Criminals also trick us by using clickbait. Malik believes that even the smartest of us fall for it sometimes.

"It's more science than you think. I see this picture "You won't believe what they caught cashiers doing in the supermarket, watch closely." And I know this is clickbait, there's no news behind it, but I still get tempted to click on it and see exactly what it is. We fall for this kind of stuff all the time. We like to think that we are cleverer than that, but we all fall for it," he explained.

Unfortunately, clickbait is also used by some media and writers to increase their readership and engagement. Even though the motive is less nefarious, we get used to clickbait and don't register them as scams.

Cybercriminals are also creating a false choice architecture.

"Scammers will phone up and say, 'ok, I'm from the tax office, you overdue three thousand pounds.’ And there's an open investigation against you, so you can either pay the money now, or you can wait, and the police will be on their way to your house within the hour. It's a choice - either pay the money or get arrested. And so that builds the framework within the victim's mind that oh, that's the only option I have, I'd better do something. And nobody wants to get arrested," he said.

There are many examples of false choice architecture around us. For example, when you ask a waiter in the restaurant for a glass of water, they will offer you still or sparkling, at which point it will become a little bit more difficult to say that you wanted tap water.

Wine glasses at the restaurant
Wine glasses at the restaurant. Image by Shutterstock

"Similarly, an extensive and long wine list. And it's not just the wine list that they place on the table. When you enter, there are already wine glasses on the table. That's a signal for you beforehand to say that this is the type of establishment that expects you to drink wine. If not, then maybe you are in the wrong place," he said.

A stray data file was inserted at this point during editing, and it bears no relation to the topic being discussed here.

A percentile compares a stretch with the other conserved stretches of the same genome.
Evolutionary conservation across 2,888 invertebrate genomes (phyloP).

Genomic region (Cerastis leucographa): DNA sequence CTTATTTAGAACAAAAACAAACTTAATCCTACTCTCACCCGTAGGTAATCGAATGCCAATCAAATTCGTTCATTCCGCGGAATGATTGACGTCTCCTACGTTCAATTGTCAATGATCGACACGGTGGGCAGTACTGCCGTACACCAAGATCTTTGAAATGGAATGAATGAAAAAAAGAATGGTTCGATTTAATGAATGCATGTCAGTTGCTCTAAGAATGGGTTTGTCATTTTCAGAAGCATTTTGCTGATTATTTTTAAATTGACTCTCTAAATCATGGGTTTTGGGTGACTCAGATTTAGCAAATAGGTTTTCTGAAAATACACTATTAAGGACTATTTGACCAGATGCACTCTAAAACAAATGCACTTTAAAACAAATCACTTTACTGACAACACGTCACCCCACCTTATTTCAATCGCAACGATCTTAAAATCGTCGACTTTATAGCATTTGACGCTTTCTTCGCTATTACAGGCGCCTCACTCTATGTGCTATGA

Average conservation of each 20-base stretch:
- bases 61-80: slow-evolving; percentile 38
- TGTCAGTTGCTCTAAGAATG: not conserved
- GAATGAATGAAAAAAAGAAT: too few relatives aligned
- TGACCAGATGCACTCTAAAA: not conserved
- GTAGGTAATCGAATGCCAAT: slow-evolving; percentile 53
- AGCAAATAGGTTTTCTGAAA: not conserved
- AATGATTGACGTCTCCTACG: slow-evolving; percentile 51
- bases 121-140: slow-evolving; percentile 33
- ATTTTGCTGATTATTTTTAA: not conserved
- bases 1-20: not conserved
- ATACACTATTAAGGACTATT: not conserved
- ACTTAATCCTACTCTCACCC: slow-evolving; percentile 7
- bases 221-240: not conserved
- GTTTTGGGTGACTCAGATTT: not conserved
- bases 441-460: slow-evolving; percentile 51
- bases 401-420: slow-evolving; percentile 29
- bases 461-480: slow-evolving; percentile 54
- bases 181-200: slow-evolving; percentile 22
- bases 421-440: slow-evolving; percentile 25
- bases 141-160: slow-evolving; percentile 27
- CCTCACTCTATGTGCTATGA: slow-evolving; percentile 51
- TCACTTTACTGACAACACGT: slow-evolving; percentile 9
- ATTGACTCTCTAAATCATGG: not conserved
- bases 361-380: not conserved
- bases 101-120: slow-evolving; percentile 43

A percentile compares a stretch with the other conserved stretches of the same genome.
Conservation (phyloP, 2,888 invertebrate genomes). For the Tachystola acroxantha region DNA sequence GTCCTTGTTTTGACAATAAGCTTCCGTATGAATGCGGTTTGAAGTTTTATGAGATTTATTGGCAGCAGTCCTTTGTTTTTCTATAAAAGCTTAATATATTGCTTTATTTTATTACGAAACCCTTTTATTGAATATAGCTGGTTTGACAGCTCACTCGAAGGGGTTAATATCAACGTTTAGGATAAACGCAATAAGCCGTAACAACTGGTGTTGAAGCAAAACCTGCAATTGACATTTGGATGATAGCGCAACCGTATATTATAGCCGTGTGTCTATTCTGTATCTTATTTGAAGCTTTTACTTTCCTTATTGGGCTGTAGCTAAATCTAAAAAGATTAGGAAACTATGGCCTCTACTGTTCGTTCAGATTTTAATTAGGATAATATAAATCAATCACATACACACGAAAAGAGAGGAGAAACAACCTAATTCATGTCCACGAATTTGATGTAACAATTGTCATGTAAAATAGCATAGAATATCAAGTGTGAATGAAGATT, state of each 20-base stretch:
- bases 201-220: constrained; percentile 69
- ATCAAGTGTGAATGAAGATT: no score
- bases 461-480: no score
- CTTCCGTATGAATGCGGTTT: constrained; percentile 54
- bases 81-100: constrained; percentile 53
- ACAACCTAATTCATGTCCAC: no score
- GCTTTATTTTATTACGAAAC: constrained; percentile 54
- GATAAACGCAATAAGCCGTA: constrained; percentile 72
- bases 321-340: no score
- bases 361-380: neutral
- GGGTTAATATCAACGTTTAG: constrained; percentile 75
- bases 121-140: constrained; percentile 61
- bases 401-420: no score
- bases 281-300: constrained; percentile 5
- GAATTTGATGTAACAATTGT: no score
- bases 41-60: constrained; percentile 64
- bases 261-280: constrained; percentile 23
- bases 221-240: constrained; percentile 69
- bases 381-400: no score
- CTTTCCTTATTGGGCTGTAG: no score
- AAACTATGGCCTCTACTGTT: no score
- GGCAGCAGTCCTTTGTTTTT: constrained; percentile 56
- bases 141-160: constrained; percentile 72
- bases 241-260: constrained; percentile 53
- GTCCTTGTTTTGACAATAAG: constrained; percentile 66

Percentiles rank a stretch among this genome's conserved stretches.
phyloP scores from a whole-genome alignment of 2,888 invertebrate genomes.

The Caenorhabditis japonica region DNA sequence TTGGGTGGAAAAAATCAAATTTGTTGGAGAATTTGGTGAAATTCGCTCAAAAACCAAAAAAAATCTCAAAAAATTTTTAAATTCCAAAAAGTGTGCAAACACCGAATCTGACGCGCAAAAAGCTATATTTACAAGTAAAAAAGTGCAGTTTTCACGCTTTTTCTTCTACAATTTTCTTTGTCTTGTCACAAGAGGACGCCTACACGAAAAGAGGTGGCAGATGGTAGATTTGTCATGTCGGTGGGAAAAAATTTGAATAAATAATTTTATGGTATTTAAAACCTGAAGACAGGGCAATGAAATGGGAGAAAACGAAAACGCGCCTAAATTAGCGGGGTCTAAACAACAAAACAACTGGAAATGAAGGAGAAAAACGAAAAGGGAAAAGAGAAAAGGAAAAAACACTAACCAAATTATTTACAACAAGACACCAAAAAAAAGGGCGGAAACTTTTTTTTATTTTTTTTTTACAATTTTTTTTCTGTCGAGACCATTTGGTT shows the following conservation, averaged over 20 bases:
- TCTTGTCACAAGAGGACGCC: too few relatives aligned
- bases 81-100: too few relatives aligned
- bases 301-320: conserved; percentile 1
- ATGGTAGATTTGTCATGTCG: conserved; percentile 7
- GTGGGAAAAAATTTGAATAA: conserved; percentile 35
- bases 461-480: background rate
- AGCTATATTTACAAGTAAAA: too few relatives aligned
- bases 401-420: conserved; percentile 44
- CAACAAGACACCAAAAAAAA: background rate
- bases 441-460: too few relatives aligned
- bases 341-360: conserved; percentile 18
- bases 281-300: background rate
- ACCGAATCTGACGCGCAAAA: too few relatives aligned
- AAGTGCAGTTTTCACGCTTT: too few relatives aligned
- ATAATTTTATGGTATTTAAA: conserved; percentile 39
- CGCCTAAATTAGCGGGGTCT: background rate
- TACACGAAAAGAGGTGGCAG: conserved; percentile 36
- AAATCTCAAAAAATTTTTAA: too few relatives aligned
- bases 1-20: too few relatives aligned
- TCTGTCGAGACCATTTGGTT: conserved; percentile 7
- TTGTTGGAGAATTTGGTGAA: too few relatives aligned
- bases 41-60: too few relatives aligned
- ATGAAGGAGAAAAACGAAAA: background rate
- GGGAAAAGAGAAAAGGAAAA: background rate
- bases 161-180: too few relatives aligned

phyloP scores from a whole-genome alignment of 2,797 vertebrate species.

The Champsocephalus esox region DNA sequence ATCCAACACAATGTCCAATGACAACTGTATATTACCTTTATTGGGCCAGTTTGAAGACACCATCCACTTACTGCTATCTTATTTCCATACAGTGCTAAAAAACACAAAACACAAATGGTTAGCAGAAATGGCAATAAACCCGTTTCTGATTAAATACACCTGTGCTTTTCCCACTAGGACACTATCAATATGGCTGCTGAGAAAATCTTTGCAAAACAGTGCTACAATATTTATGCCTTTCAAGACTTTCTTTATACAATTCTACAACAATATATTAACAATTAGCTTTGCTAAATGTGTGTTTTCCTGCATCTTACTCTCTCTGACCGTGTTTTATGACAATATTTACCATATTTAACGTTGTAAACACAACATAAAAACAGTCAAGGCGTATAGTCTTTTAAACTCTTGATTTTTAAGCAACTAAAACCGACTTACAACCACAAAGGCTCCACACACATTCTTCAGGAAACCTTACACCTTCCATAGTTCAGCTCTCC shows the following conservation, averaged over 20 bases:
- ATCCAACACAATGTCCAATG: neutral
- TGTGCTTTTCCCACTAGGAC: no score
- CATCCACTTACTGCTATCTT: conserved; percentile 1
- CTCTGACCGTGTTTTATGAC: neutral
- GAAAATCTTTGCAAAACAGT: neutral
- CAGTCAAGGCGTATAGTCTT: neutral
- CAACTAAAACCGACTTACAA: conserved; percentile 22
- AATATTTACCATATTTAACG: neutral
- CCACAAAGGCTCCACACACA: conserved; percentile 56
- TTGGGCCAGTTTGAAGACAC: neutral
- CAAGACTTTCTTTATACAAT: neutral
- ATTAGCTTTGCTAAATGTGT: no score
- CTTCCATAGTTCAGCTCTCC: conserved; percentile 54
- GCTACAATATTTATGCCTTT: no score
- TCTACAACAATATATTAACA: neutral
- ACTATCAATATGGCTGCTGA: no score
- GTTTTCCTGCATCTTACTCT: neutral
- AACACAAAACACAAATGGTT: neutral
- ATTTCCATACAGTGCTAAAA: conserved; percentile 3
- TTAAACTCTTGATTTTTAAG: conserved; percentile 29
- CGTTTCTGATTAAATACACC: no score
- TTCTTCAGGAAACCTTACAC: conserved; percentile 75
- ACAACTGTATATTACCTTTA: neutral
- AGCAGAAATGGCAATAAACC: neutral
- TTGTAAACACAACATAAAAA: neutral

Another manipulation tactic is the social pressure that people put on others — just saying or showing that someone else or other people are doing something is often enough to persuade someone to do something.

"Again, I'm sticking with restaurants because I think they are master social engineers. If you have a large group at one table, and the table next to you only has two people on it, what restaurants may do is offer the couple their best dessert for free. What will happen? A big group of them will look over and say, 'what are they having? I will have some of that.' And so they just made a sale. This is something criminals use all the time," Malik said.

According to him, it is crucial to understand how we are being manipulated as this is an emotional game. Criminals might appeal to your greed, your helpfulness, or fear.

"That's why whenever there's an incident in the world, say, there's an earthquake somewhere, and there's a tragedy, there will be so many of these scam websites, saying, 'make a donation, save these people," he said.

Therefore, every organization must understand where its employees are distracted.

"Email, text messages, social media, anything that is a direct avenue to your employees is the most dangerous attack vector today, and many reports are backing that up. Having your controls at these points, raising awareness is absolutely critical," he concluded.